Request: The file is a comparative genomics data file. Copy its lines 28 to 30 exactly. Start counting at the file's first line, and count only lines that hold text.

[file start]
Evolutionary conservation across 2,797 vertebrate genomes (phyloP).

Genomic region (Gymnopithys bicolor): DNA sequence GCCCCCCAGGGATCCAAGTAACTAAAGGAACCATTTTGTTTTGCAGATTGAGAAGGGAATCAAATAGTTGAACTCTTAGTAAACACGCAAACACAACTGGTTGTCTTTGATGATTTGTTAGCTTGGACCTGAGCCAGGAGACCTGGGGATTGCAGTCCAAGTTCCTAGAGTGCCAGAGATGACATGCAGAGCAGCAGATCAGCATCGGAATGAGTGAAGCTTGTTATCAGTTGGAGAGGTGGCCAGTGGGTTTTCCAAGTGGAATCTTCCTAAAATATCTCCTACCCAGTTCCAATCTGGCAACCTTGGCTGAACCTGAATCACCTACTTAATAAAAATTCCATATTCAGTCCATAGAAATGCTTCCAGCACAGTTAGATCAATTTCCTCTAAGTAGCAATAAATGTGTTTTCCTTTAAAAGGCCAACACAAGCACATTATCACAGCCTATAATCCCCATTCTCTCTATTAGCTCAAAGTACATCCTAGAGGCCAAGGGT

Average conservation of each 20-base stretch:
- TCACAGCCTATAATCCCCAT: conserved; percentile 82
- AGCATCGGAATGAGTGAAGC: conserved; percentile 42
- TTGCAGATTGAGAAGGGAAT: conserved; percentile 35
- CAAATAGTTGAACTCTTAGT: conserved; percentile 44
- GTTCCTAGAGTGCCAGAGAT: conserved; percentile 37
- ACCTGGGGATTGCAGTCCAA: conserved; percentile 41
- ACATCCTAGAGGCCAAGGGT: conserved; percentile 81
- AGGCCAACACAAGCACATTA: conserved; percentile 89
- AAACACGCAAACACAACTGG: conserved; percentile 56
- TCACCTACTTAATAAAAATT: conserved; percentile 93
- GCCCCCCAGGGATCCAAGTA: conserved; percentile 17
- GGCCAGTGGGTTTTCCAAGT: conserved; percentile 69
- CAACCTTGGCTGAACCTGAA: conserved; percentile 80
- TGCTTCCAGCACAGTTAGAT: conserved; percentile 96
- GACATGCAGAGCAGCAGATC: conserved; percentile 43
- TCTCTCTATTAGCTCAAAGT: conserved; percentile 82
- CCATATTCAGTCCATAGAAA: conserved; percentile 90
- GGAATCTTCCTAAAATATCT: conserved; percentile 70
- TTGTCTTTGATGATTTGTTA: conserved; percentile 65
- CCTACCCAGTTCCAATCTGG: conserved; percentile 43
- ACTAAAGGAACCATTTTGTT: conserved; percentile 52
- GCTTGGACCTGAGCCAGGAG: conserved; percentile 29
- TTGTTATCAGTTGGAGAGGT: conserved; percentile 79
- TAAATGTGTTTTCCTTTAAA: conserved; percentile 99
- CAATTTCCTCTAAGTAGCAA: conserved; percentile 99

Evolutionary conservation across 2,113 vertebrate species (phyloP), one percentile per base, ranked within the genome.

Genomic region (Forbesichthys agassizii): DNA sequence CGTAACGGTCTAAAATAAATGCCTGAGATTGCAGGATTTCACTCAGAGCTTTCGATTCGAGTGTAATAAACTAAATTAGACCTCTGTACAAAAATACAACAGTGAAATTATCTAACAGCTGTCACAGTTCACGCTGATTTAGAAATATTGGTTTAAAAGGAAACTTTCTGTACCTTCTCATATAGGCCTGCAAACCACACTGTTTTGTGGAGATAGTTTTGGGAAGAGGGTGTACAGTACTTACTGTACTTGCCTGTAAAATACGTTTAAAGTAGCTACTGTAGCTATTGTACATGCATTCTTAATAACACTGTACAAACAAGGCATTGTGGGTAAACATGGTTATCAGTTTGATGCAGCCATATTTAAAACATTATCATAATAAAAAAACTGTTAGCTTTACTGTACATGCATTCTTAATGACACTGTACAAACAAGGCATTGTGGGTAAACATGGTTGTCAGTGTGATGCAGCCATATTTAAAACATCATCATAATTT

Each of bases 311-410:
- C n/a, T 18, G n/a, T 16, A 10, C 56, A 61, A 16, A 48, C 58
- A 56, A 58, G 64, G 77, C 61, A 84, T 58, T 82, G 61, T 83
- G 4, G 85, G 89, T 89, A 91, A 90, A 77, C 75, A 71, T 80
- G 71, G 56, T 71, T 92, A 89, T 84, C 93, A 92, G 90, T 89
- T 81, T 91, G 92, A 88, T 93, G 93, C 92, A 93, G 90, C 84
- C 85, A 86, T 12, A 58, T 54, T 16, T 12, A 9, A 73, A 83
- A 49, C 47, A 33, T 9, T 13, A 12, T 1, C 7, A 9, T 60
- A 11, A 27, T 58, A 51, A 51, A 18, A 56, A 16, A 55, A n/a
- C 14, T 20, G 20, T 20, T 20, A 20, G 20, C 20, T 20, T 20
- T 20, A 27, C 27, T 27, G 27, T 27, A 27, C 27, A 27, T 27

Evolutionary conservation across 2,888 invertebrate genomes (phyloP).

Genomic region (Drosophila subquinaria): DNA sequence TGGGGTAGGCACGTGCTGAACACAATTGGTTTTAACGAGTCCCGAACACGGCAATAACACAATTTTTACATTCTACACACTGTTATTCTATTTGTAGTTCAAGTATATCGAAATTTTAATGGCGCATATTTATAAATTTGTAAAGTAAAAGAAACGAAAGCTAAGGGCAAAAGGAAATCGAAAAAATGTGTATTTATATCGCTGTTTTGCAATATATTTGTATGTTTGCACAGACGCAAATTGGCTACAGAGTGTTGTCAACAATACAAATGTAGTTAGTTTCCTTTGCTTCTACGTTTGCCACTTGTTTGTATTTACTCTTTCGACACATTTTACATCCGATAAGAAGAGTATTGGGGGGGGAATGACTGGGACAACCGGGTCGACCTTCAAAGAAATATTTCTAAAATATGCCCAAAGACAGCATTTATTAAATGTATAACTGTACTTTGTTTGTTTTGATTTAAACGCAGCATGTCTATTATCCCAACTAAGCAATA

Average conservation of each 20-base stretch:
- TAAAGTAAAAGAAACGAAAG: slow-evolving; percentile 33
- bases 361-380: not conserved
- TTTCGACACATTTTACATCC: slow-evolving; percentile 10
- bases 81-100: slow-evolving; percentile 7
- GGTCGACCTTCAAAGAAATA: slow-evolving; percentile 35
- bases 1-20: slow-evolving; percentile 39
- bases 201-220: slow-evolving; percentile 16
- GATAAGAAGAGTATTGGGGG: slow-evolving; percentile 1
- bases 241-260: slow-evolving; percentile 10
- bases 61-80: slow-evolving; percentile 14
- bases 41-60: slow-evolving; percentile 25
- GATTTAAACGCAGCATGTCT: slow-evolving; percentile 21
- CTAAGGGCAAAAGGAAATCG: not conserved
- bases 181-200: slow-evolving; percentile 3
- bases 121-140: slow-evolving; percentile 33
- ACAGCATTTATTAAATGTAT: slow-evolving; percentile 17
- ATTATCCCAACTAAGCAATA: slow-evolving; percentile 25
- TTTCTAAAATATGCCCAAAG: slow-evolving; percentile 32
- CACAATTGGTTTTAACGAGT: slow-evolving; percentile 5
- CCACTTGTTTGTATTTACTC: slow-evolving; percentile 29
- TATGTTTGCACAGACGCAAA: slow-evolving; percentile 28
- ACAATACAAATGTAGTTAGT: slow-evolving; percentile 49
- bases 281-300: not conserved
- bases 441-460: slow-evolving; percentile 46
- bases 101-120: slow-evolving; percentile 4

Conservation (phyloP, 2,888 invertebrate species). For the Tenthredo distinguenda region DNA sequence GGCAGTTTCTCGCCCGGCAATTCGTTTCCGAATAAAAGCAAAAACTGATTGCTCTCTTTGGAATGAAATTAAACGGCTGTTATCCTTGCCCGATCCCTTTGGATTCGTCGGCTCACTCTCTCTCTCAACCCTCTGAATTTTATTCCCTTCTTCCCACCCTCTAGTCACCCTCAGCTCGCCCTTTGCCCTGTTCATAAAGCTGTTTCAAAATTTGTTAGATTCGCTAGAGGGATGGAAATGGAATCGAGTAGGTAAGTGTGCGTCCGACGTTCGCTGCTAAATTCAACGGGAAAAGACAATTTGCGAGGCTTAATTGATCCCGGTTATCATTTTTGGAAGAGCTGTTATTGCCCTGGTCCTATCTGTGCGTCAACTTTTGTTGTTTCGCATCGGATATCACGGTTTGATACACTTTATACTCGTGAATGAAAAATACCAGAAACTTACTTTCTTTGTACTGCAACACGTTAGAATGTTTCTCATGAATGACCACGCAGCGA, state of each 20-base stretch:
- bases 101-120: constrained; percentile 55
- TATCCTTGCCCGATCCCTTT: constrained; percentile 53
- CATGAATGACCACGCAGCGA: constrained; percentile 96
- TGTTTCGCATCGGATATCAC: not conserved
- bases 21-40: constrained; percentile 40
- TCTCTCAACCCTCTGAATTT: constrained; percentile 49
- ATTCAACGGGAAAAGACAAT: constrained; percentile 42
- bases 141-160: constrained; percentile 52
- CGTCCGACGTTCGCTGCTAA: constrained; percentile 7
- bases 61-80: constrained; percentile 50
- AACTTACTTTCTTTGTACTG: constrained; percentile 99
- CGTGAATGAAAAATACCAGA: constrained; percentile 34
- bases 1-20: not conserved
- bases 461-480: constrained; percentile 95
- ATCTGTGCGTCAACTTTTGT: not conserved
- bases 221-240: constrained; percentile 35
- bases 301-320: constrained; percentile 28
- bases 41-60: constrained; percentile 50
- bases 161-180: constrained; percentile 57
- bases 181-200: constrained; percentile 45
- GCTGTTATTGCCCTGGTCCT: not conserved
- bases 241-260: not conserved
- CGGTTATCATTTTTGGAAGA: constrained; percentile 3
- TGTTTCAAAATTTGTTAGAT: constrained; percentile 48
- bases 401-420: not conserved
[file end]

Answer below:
- CAATTTCCTCTAAGTAGCAA: conserved; percentile 99

Evolutionary conservation across 2,113 vertebrate species (phyloP), one percentile per base, ranked within the genome.

Genomic region (Forbesichthys agassizii): DNA sequence CGTAACGGTCTAAAATAAATGCCTGAGATTGCAGGATTTCACTCAGAGCTTTCGATTCGAGTGTAATAAACTAAATTAGACCTCTGTACAAAAATACAACAGTGAAATTATCTAACAGCTGTCACAGTTCACGCTGATTTAGAAATATTGGTTTAAAAGGAAACTTTCTGTACCTTCTCATATAGGCCTGCAAACCACACTGTTTTGTGGAGATAGTTTTGGGAAGAGGGTGTACAGTACTTACTGTACTTGCCTGTAAAATACGTTTAAAGTAGCTACTGTAGCTATTGTACATGCATTCTTAATAACACTGTACAAACAAGGCATTGTGGGTAAACATGGTTATCAGTTTGATGCAGCCATATTTAAAACATTATCATAATAAAAAAACTGTTAGCTTTACTGTACATGCATTCTTAATGACACTGTACAAACAAGGCATTGTGGGTAAACATGGTTGTCAGTGTGATGCAGCCATATTTAAAACATCATCATAATTT